Let’s face it, this whole start-up revolution is great. Now, you can have shavers sent to your mailbox monthly, 1-hour groceries brought to your doorstep, cleaners at the tap of a button, a licensed masseur throwing down a deep-tissue rub in your apartment on-demand… the list goes on.
I shall ignore the philosophical debate of whether such “innovation” is worth the incessant pursuit, or if we humans are just running out of ways to be productive and have to resort to building the next “uber for anything”. Well, first-world-problems do exist, and if solving one helps you make a profit, I guess why not? I am personally guilty of attempting to solve one of them myself in Singapore, gladly.
Venture Capital money is awesome. It is BIG, it is FREE and as a potential customer you have the right to make full use of this money, if you know how to work the system. Whether it is a free ride with Uber or free ride with Lyft (or free rideS depending on how creative you are in gaming the system), 2-hr home cleanings at subsidised rates of less than $10 an hour, or a bunch of free food delivered to your doorstep.
Yes, free food.
I am a huge fan of the bunch of new start-ups seeking to solve a very specific problem in the market – folks who long to make their own meals, but cannot afford the time to pick out different recipes and go grocery shopping for the unique items. Enter these start-ups, with the common tag line of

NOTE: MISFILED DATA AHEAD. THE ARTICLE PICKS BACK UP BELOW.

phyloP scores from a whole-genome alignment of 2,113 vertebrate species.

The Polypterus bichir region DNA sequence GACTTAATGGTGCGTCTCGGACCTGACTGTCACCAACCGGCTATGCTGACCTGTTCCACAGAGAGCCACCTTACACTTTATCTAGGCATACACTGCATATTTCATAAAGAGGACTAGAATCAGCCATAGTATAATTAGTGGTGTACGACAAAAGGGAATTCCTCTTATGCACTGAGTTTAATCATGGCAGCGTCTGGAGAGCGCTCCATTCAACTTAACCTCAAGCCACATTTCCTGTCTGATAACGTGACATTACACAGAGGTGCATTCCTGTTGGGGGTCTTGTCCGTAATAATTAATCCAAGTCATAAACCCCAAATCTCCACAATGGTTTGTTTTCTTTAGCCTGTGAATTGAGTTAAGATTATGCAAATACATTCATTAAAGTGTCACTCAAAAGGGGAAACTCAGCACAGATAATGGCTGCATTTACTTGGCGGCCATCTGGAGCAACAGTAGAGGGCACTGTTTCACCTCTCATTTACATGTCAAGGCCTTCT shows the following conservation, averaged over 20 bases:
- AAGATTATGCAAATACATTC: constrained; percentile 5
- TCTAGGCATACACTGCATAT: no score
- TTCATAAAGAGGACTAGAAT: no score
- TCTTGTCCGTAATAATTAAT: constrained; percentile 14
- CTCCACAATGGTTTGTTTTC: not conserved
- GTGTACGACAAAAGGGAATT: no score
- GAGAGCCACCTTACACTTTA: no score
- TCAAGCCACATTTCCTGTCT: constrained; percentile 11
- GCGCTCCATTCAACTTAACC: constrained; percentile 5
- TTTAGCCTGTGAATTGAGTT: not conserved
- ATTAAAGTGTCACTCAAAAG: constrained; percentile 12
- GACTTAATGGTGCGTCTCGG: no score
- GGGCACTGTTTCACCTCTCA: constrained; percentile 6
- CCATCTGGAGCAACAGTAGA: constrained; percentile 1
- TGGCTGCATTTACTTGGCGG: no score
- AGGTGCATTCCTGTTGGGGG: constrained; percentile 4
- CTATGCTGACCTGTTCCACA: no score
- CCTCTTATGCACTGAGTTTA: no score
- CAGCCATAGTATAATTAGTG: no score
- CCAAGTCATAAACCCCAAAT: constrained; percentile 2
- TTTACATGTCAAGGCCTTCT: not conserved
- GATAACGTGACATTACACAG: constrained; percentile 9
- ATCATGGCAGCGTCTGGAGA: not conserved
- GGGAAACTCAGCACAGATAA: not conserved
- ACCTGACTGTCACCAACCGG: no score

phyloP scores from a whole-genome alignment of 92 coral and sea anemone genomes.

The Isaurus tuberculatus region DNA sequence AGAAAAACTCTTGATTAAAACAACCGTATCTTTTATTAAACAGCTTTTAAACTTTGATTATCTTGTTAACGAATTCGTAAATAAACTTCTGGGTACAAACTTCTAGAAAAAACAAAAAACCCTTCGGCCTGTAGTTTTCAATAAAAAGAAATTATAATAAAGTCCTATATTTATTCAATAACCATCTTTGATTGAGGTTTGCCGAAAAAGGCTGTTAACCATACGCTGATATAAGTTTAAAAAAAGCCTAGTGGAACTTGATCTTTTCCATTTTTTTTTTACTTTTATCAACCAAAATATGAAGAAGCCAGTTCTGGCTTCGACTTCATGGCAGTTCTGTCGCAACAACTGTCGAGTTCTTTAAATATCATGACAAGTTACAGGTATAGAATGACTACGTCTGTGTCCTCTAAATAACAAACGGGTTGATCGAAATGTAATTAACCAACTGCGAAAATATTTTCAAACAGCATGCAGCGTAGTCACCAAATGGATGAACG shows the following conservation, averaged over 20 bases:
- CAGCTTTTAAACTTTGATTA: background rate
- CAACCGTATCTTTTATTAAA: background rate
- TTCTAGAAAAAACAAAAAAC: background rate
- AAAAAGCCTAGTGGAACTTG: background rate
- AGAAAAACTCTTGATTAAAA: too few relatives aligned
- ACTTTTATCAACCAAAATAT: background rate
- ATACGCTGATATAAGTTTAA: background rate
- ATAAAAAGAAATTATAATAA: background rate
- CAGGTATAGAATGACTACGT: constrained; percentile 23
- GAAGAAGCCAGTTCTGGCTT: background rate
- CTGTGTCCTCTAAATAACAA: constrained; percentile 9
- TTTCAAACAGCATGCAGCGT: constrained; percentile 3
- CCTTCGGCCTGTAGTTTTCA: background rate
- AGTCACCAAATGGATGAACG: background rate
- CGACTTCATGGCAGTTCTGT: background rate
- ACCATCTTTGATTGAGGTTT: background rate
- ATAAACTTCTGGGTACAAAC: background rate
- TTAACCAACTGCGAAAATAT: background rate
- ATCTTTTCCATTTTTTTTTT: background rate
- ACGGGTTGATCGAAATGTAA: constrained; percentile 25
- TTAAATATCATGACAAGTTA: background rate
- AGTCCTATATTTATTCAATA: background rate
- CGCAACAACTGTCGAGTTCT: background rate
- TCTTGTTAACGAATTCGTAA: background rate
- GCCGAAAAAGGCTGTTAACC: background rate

“helping you get more lazy” “helping you eat and live better”. Here’s how it works in a nutshell:
Most of all, I am a huge fan because they feed me for free. Back to VC money… one way of acquiring customers in a very competitive market is to put the product in your customers hand at a reduced cost, or no cost at all. This is exactly where the following start-ups come into the picture. They want to give you free food and recipes, at least for the first order. Let the millions of VC dollars do the job, think about it as the cash-rich Wall-street type companies doing good, by subsidising your first experience with these products. Well, if you do it in a disciplined fashion, you are guaranteed a month’s worth of free groceries (1 week each for the 4 companies below) delivered to your doorstep. By disciplined I mean, be very disciplined. The critical thing to do is to turn off the deliveries for the subsequent weeks after your first order (they will be turned on automatically for sure), and cancel your subscription after receiving your first order. Cancelling a subscription is not easy, as there will never be a direct link for you to do that; most of the time, you will need to email customer support to cancel your subscription. Hey, for a month’s worth of free/subsidised groceries with cool recipes and “feel good” photos sent to your doorstep, why not?
Of course, after you have tried the product, don’t be lazy. Google recipes, create shopping lists, go to the grocery store and live like a normal human being. Do not be fooled by these beautiful high-dev perfectly positioned photos, you are not eating photos.
Do you have more start-up hacks to share?